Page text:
Leasing Commercial Space – 5 Considerations for Tenants


So you’ve found the perfect space to rent for your new business and now it’s time to secure the space by entering into a lease with the landlord. This can be an overwhelming process for a new commercial tenant as there are many things to consider when entering into a lease and, unfortunately, too many to cover in one article. However, this article will discuss 5 important considerations for commercial tenants to think about when looking to lease commercial space.    

1) Is the Offer to Lease Conditional?

Before entering into a formal lease agreement, the landlord and tenant will typically first execute an offer to lease, which lays out the basic terms that both parties agree to, include in the formal lease. In the offer to lease, the landlord may require that the tenant agree to sign the Landlord’s standard form lease agreement, subject to any changes that are required to incorporate the provisions of the offer to lease. As the tenant, you don’t want to agree to sign the landlord’s standard form lease without seeing exactly how the basic terms have been incorporated, as well as the other provisions that weren’t contemplated in the offer to lease. As a result, you should make the offer to lease conditional on both parties agreeing on the contents of the standard form lease and any proposed changes you may have after reviewing it. This way, you’re not locking yourself into anything by signing the offer to lease without first seeing and reviewing the formal lease agreement. 

2) Gross Lease Versus Net Lease

It’s important to be aware of whether your lease will be a gross lease or net lease and if a net lease, to what extent. If your lease is strictly gross, then you’re generally only responsible for paying the basic rent amount plus utilities. A fully net lease on the other hand can require the tenant to also pay for additional items such as property taxes, insurance, building repairs and maintenance, and any other charges related to the operation of the building in which the tenant’s leased space is situated. 

3) Exclusivity

Exclusivity can be an important consideration for any tenant who is looking to lease retail space. If renting retail space in a building that is already occupied by other retail tenants, the landlord will likely require a provision be included in your lease preventing you from operating as a certain type of retailer or selling certain items because a current tenant of the building has already been granted the exclusive right to do so within the building. Conversely, as a retail tenant you may want to include a provision in your lease granting you specific exclusivity. For example, if you’re operating a bakery, you may want to prevent the landlord from renting space to another bakery or prevent other tenants from selling certain baked goods etc.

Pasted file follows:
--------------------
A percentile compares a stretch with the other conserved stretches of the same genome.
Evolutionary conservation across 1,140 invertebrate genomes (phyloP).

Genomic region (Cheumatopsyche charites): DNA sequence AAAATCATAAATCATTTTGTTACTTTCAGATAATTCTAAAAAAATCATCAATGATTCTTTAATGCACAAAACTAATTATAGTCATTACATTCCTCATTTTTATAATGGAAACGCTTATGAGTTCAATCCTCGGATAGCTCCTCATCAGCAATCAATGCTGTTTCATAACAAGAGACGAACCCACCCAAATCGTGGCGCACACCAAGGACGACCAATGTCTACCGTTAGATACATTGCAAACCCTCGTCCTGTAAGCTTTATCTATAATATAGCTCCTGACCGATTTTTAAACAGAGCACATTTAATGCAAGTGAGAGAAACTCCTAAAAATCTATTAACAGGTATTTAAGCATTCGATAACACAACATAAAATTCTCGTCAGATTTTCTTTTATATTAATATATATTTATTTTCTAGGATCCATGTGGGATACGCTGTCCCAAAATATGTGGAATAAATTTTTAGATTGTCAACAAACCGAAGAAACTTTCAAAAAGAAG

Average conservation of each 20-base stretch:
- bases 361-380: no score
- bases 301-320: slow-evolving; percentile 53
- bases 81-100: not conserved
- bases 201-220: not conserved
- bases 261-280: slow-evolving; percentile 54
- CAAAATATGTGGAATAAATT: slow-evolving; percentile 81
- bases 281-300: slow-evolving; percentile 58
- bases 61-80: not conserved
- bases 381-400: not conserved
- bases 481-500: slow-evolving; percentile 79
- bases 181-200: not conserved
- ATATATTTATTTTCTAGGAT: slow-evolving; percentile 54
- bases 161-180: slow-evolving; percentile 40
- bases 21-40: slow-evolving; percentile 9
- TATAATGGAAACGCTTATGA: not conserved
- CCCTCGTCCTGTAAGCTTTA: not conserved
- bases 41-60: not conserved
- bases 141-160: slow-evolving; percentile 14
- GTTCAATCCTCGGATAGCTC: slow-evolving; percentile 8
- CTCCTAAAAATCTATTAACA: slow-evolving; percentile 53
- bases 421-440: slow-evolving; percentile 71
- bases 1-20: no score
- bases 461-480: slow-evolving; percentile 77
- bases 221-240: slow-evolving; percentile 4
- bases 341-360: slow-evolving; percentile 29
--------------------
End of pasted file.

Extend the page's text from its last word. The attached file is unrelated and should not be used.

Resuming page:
4) Delays in Possession

If the landlord is offering a new commercial space or a space that requires work to be done before the tenant can take possession but after the lease is signed, the landlord may include a provision in the lease allowing the landlord to delay the tenant’s possession date in the event the landlord is unable to deliver vacant possession on the scheduled date due to the work not yet being completed. As the tenant, if you’re planning to take possession of your new space on a certain date, it can be very frustrating and perhaps costly for your business if your possession date is delayed for a significant period of time. Consequently, you may want to include a provision in the lease that sets a cap for when vacant possession must ultimately be delivered by the landlord. If possession is not delivered by this specified end date, then you are given the right to terminate the lease without cost or penalty.

5) Leasehold Improvements

Leasehold improvements are generally any fixtures, decorations, improvements, installations, alterations or additions that a tenant may make to the leased space throughout the term of the lease. These leasehold improvements could be specific to the tenant’s business or simply improve the use and operation of the space. It’s important to be aware that the landlord may want to include a provision in the lease that requires the tenant to remove any and all leasehold improvements that the landlord demands at the end of the lease term, at the sole expense of the tenant. The cost of removal and restoration of the space can be quite high. Provided that the space is in good condition, you as the tenant may want to negotiate the right the leave the space as-is at the end of the lease term. 

In the next article on commercial leases, we will look at other important lease considerations including term and options to extend, reps and warranties, change of control, sub-leases and hours of operation.

If you have questions about commercial leases or are looking to sign a long-term lease, please get in touch.

Kentt Coburn